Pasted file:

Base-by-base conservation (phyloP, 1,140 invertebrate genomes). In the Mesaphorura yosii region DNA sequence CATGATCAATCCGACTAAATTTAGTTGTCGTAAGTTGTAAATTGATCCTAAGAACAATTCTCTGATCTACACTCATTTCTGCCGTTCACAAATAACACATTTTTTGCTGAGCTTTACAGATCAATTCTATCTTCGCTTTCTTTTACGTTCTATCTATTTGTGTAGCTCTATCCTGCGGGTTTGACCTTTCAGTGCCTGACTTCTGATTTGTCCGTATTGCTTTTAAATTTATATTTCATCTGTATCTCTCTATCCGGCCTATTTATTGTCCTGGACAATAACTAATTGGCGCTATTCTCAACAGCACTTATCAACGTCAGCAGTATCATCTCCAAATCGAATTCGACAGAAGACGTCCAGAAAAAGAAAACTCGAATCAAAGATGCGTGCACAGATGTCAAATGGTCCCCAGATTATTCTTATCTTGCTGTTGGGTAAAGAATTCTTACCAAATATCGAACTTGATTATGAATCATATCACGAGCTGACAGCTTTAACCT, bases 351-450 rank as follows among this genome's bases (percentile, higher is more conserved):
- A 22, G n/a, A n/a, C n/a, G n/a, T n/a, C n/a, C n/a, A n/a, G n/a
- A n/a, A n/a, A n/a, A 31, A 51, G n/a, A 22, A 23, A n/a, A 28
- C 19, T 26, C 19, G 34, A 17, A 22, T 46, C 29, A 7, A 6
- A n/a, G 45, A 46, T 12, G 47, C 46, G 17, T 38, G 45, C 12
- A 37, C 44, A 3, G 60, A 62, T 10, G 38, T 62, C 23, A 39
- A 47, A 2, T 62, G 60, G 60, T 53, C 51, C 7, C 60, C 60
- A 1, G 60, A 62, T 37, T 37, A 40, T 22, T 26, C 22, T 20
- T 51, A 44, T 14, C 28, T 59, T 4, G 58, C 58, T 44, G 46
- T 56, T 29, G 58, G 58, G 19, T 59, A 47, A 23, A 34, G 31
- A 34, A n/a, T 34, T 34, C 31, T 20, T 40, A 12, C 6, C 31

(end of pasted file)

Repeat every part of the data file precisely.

Base-by-base conservation (phyloP, 1,140 invertebrate genomes). In the Mesaphorura yosii region DNA sequence CATGATCAATCCGACTAAATTTAGTTGTCGTAAGTTGTAAATTGATCCTAAGAACAATTCTCTGATCTACACTCATTTCTGCCGTTCACAAATAACACATTTTTTGCTGAGCTTTACAGATCAATTCTATCTTCGCTTTCTTTTACGTTCTATCTATTTGTGTAGCTCTATCCTGCGGGTTTGACCTTTCAGTGCCTGACTTCTGATTTGTCCGTATTGCTTTTAAATTTATATTTCATCTGTATCTCTCTATCCGGCCTATTTATTGTCCTGGACAATAACTAATTGGCGCTATTCTCAACAGCACTTATCAACGTCAGCAGTATCATCTCCAAATCGAATTCGACAGAAGACGTCCAGAAAAAGAAAACTCGAATCAAAGATGCGTGCACAGATGTCAAATGGTCCCCAGATTATTCTTATCTTGCTGTTGGGTAAAGAATTCTTACCAAATATCGAACTTGATTATGAATCATATCACGAGCTGACAGCTTTAACCT, bases 351-450 rank as follows among this genome's bases (percentile, higher is more conserved):
- A 22, G n/a, A n/a, C n/a, G n/a, T n/a, C n/a, C n/a, A n/a, G n/a
- A n/a, A n/a, A n/a, A 31, A 51, G n/a, A 22, A 23, A n/a, A 28
- C 19, T 26, C 19, G 34, A 17, A 22, T 46, C 29, A 7, A 6
- A n/a, G 45, A 46, T 12, G 47, C 46, G 17, T 38, G 45, C 12
- A 37, C 44, A 3, G 60, A 62, T 10, G 38, T 62, C 23, A 39
- A 47, A 2, T 62, G 60, G 60, T 53, C 51, C 7, C 60, C 60
- A 1, G 60, A 62, T 37, T 37, A 40, T 22, T 26, C 22, T 20
- T 51, A 44, T 14, C 28, T 59, T 4, G 58, C 58, T 44, G 46
- T 56, T 29, G 58, G 58, G 19, T 59, A 47, A 23, A 34, G 31
- A 34, A n/a, T 34, T 34, C 31, T 20, T 40, A 12, C 6, C 31